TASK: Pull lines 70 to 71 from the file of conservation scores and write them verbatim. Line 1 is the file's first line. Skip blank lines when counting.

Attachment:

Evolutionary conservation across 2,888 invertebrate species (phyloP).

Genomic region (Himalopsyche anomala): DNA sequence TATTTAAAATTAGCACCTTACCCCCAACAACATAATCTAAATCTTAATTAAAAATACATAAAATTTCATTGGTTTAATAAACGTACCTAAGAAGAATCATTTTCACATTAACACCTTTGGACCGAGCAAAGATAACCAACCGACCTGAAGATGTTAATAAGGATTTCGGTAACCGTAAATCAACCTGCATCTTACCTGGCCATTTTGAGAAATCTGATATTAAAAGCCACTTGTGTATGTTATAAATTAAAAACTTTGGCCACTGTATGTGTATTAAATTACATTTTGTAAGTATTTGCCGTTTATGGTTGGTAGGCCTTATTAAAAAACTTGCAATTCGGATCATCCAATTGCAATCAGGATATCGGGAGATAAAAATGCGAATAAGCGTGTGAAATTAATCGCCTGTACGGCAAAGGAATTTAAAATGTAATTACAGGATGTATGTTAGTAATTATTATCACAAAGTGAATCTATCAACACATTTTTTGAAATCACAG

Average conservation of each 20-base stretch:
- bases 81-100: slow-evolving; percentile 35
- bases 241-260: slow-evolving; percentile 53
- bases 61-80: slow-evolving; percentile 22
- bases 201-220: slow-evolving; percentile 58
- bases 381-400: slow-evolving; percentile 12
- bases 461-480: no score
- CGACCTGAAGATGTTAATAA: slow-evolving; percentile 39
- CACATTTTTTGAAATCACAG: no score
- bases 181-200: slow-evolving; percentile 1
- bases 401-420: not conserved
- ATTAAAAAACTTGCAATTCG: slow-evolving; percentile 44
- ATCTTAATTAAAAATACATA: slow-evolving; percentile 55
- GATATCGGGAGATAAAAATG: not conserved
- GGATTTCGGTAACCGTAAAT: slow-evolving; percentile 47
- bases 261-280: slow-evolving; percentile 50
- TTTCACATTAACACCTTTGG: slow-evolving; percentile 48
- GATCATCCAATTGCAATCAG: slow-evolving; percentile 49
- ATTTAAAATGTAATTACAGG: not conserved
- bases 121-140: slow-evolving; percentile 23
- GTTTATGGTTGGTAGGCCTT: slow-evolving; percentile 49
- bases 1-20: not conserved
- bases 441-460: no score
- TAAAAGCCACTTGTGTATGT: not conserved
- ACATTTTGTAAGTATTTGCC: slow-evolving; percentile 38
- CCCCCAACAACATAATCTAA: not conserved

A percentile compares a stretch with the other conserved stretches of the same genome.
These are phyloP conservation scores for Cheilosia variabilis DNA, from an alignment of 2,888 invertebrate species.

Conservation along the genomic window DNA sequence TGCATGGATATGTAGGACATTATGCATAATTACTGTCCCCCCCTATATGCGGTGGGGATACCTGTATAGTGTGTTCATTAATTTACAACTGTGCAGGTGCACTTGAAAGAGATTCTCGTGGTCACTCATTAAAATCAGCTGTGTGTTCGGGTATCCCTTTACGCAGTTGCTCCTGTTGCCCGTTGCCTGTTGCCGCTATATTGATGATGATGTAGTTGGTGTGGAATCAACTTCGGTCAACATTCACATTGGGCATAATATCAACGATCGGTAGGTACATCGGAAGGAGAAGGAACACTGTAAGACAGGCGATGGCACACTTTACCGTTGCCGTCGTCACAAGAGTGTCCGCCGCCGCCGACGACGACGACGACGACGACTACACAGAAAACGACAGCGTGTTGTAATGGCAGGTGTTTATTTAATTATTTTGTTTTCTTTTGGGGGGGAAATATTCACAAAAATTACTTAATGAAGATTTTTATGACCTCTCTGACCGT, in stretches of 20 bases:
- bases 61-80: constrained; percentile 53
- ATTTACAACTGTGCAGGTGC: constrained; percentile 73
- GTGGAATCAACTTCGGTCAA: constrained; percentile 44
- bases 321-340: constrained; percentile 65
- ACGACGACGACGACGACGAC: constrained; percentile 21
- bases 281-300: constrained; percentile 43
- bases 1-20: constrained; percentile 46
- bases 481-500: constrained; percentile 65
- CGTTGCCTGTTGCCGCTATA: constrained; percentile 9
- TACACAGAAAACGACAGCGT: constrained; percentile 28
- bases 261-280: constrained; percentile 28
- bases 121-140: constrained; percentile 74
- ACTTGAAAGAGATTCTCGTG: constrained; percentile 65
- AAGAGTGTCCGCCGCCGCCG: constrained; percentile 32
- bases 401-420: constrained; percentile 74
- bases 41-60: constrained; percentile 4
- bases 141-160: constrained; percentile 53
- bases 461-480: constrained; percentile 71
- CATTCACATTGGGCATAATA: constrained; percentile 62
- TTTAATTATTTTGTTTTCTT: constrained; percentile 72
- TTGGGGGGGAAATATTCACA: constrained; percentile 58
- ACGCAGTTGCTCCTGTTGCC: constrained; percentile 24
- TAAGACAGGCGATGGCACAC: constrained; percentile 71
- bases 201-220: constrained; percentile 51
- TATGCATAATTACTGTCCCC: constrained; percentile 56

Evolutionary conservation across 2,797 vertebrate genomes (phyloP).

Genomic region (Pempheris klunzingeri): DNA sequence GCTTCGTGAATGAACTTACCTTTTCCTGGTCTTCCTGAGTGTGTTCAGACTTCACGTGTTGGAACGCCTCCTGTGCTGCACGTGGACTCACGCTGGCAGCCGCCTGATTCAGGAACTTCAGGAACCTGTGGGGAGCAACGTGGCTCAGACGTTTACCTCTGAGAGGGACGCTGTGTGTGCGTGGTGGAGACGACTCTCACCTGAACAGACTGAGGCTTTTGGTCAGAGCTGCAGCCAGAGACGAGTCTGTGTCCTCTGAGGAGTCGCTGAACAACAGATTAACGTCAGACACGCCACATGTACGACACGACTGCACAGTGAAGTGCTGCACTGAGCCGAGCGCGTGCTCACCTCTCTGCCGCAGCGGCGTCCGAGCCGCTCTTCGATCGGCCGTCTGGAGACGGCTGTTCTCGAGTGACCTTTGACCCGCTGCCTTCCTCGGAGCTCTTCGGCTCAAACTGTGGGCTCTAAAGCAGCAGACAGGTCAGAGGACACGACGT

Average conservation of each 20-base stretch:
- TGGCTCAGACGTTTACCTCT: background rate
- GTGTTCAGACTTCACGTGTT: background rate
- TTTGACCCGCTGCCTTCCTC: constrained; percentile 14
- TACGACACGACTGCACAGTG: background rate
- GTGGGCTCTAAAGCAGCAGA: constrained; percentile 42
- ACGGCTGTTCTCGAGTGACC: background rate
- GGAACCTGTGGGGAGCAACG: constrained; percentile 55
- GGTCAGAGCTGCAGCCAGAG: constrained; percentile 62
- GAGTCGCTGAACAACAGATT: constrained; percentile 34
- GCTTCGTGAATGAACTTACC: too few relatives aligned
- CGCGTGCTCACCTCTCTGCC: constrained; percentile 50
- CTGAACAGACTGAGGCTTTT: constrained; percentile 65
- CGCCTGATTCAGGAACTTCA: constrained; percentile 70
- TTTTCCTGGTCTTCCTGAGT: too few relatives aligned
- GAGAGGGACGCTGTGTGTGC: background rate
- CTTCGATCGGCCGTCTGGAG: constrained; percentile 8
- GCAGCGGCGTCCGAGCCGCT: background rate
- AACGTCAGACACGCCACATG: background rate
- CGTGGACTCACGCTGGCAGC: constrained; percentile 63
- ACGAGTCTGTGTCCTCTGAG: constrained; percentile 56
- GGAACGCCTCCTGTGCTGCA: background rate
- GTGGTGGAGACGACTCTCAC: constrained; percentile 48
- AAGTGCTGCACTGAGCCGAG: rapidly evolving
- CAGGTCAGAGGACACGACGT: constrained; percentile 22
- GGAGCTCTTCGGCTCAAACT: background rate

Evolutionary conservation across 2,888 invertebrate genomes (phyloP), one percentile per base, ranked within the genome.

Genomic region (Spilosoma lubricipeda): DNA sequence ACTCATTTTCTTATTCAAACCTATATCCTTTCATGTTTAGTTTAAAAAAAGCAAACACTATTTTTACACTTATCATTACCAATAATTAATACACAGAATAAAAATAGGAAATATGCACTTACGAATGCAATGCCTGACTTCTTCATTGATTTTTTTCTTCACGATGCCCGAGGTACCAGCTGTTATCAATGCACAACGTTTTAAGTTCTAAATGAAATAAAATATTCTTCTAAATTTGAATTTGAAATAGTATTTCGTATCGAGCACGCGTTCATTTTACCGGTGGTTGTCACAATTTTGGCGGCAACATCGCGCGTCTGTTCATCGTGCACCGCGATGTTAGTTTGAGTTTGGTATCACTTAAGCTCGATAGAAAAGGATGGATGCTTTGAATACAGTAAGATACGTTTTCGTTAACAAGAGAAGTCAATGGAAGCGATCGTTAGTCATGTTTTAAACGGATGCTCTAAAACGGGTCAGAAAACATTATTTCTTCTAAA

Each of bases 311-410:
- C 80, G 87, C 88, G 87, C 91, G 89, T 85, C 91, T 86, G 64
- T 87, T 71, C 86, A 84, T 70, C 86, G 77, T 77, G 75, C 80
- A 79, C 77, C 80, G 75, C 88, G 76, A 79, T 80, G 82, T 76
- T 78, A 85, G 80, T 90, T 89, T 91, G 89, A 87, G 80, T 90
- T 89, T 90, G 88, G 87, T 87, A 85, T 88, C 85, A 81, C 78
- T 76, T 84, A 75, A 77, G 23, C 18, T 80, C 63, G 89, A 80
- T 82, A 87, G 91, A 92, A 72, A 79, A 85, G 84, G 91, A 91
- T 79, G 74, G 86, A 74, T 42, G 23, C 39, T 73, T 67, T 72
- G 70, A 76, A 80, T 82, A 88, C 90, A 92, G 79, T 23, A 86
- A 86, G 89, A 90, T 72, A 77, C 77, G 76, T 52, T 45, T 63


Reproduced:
- CGCGTGCTCACCTCTCTGCC: constrained; percentile 50
- CTGAACAGACTGAGGCTTTT: constrained; percentile 65